Conway's Warship 2017
208 pages, Hardbound, illustrated
This edition is the first I've seen of Warship and I have to say from the start that I am quite impressed with what is inside. According to the editor, this used to be a quarterly and then they stopped publishing for a few years, returning as an annual.
The book is basically a series of articles of various lengths and on a number of different subjects. This is not a book of pretty pictures and filled with general information. Instead it very much one that has in-depth and superbly researched articles. Sort of a nautical version of a series of professional works. This is not to say that what is within is dry and boring. On the contrary, each of the authors has provided an excellent reference on whatever the subject might be and while you might think that these are all about specific ships or types, that is not always the case.
Let me run through the articles that are contained in this year's edition.
The Japanese battleships Kawachi and Settsu; The British armor plate pool agreement of 1903; From Danton to Corbet; DDL: the Australian Light Destroyer project of the early 1970s; From Elba to Europa; Modern mine countermeasures; The light aircraft carrier Ibuki; HACS, a debacle or just in time?; HMS Surrey, Britain's last treaty cruiser; After the Kaiser - the Imperial German Navy's light cruisers after 1918, and the US Navy's last monitors.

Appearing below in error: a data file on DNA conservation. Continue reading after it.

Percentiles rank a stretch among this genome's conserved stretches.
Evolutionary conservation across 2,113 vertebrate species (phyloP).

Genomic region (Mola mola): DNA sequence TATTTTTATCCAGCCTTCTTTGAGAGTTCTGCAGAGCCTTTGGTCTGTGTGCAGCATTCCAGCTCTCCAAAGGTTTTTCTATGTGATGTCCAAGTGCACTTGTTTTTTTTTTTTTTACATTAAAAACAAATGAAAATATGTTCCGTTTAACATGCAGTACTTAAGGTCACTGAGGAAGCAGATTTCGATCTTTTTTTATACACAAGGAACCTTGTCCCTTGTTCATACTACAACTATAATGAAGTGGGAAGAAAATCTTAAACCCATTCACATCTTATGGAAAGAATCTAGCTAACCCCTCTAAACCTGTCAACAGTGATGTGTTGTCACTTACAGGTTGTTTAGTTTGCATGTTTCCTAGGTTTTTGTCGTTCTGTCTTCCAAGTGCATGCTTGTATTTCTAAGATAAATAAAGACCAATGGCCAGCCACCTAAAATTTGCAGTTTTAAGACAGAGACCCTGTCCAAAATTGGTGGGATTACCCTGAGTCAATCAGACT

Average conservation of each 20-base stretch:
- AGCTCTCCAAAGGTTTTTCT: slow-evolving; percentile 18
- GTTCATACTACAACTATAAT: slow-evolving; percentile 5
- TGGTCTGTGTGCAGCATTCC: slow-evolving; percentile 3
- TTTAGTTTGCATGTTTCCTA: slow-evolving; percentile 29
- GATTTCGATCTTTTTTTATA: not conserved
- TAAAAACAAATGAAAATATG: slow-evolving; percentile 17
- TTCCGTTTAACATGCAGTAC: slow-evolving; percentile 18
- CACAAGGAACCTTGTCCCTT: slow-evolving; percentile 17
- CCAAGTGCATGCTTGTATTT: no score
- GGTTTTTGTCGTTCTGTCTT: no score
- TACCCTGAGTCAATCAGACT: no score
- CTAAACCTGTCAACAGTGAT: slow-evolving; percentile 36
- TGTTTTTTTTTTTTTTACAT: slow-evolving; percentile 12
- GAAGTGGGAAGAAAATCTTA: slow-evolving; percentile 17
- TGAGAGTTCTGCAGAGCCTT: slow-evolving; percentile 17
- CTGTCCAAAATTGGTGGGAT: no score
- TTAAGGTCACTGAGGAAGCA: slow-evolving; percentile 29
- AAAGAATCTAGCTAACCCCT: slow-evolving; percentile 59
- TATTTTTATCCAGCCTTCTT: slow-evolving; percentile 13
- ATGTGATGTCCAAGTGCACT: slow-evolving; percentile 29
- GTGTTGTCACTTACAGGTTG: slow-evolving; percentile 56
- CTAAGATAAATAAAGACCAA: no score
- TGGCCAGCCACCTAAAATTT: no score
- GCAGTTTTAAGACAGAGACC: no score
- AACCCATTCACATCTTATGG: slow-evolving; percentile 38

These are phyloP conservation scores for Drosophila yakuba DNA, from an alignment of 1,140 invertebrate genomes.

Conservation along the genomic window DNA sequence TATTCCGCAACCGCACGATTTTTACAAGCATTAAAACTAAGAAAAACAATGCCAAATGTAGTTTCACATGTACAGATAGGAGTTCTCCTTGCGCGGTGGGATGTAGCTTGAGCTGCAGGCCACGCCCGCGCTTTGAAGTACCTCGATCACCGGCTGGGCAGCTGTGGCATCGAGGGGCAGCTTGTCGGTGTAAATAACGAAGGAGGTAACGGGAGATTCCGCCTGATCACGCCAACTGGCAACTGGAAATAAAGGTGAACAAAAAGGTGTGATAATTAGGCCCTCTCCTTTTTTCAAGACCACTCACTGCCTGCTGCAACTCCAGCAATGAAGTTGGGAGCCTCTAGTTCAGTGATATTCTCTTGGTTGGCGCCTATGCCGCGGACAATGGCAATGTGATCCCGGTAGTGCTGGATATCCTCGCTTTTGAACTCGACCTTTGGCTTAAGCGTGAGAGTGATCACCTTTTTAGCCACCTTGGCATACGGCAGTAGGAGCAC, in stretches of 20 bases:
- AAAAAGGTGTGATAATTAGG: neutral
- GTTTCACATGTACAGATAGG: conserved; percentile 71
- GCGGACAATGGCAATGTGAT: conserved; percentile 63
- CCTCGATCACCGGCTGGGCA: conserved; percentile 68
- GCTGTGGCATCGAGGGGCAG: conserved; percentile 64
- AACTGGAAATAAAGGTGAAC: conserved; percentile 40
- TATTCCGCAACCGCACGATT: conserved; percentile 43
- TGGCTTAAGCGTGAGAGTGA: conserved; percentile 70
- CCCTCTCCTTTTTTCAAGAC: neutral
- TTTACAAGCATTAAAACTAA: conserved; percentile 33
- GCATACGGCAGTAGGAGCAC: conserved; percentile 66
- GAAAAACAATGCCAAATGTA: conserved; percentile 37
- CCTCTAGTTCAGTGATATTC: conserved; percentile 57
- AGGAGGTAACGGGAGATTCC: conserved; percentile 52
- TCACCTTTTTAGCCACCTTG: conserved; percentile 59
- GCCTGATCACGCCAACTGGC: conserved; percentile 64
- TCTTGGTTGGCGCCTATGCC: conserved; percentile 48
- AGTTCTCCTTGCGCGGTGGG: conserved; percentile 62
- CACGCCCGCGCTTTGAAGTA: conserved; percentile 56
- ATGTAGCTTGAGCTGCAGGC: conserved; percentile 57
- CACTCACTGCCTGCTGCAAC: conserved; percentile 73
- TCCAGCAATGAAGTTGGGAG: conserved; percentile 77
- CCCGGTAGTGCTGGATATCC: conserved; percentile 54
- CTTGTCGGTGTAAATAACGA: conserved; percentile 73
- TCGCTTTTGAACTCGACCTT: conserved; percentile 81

As you can see, the navies of Japan, the UK, France, Australia, Italy, and the US are covered in this edition. Some that I personally found fascinating are on the Japanese pre-WWI battleships, the one on early French dreadnoughts, the article on the nearly completed carrier Ibuki (this one has a lot of photos), the fascinating story of what happened to the German light cruisers after WWI, and the story on the less than successful monitors built by the US Navy at the turn of the century.
In addition to the excellent writing, there are a lot of drawings and photos. This is especially helpful in the article on German light cruisers as the survivors underwent a lot of external changes. The HACS article is on the difficulty in developing anti-aircraft directors and the Surrey article includes all the changes that ship went through in its life.
In addition to the articles there are book reviews, a photo gallery of the battleships Benbow, Ajax, and Royal Sovereign in 1926, and a nice piece on the Russian armored cruiser Aurora. It is not light reading and this one took me a while to read, however, I am positive that if you have any interest in warships, you will be as impressed as was I. Highly recommended.
Thanks to www.ospreypublishing.com for the review book.
If you would like your product reviewed fairly and fairly quickly, please contact the editor or see other details in the Note to Contributors.